This is a new slide, so I'll spend a little bit of time on it. It shows net debt on a 7-day rolling average, and it highlights 2 major changes in our net debt. The first is the reduction in net debt following the rights issue and 2 business disposals, which together have significantly strengthened our balance sheet.

The second is the reduction in period-end volatility, which was a feature of the cash management activities that we no longer undertake. We've calculated this by comparing the net debt at the beginning and end of the relevant month, June or December. And it is highlighted by the arrows, which, for example, in December '17, show a movement of GBP 307 million compared to GBP 59 million in June 2019. And I've had a look at the chart going further back and the volatility was even higher. And we think that this chart marks a step forward in our transparent disclosure agenda.

This slide further highlights the scale and impact of the de-gearing of the balance sheet that took place in 2018. Total liquidity remains around GBP 1 billion, including cash of just under GBP 400 million and the revolving credit facility of GBP 600 million. This liquidity provides the business with the financial resources that it needs to support the ongoing transformational change and investment.

As I said earlier, the impact of IFRS 16 will be significant: an increase in assets and liabilities of GBP 568 million and GBP 644 million, respectively. Lease rentals are replaced by depreciation and finance charges, improving operating profits and margins. But because of the mix of lease lengths, there is a reduction in profit before tax.

The group is in the second year of a major transformation. The successful delivery of this program of change and in particular, the revenue growth and cost-saving initiatives, are critical to the future performance of the group.

Net finance costs are expected to decrease to around GBP 40 million, reflecting the lower debt levels, and profit before tax is still expected to be within the range of GBP 265 million to GBP 295 million.

As usual, the key variables in the range are the delivery of the cost savings and the timing and impact of contract wins and revenue growth as well as any potential contract restructurings or terminations.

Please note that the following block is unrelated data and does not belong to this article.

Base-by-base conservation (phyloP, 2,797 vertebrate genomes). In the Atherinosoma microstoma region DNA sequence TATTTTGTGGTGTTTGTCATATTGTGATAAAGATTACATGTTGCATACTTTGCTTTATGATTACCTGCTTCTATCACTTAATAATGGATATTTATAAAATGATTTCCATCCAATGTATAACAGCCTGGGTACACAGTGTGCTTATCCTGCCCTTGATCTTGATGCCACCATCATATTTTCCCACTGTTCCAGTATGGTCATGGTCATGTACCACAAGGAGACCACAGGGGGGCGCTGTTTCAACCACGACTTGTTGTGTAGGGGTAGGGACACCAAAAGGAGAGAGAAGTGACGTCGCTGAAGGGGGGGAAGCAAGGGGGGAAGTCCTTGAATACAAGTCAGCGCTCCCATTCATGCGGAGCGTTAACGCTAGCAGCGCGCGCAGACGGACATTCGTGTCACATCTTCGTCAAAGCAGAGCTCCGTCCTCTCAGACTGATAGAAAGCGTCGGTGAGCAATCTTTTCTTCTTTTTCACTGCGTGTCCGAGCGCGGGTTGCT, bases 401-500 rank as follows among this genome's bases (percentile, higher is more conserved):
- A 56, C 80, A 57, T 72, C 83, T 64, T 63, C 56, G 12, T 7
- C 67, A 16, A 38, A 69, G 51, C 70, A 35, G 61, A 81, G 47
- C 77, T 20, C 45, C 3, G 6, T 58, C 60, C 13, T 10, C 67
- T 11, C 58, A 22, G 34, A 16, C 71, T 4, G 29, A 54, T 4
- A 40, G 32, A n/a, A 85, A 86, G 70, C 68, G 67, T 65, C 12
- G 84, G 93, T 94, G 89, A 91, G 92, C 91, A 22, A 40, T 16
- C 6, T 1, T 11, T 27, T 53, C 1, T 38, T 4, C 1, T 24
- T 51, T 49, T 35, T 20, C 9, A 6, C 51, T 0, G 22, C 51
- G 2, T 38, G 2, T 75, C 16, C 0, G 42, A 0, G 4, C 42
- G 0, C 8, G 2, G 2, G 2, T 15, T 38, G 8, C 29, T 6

Another point worth noting is that the cost-reduction plan is weighted to the second half of the year because, as you will remember, we accelerated that from 2020 into 2019, so it's weighted towards the back half.

We expect our net debt-to-EBITDA ratio to remain within our target of 1x to 2x before the impact of IFRS 16. However, as a result of the pension deficit contributions and accelerated investment and restructuring, it will remain in the top half of the range for this year.

Again, just to remind you, all of these exclude the impact of IFRS 16, however, the impact expected of those changes is shown in an appendix.

Thank you very much for your time and attention. I will now hand back to Jon and look forward to your questions later.

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Jonathan Lewis, Capita plc - CEO & Director [3]

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Thank you, Patrick. I have a few more years on this gentlemen, so I'm going to remain seated, if that's okay.

I'm pleased with the progress we are making in the transformation of Capita. We continue to recruit the right talent as evidenced by the executive hires we have announced today, and we've put in place a more effective operating model and procedures. And by the end of this year, we will have the appropriate management information systems in place. And I hope you get a sense too that we continue to transform at pace.

As we talked about at the full year results, at the start of this year, we launched Capita's first pan-organizational operating model, One Capita. This is the foundation for how we act and enables us deliver more consistently and live our purpose, which is to create better outcomes.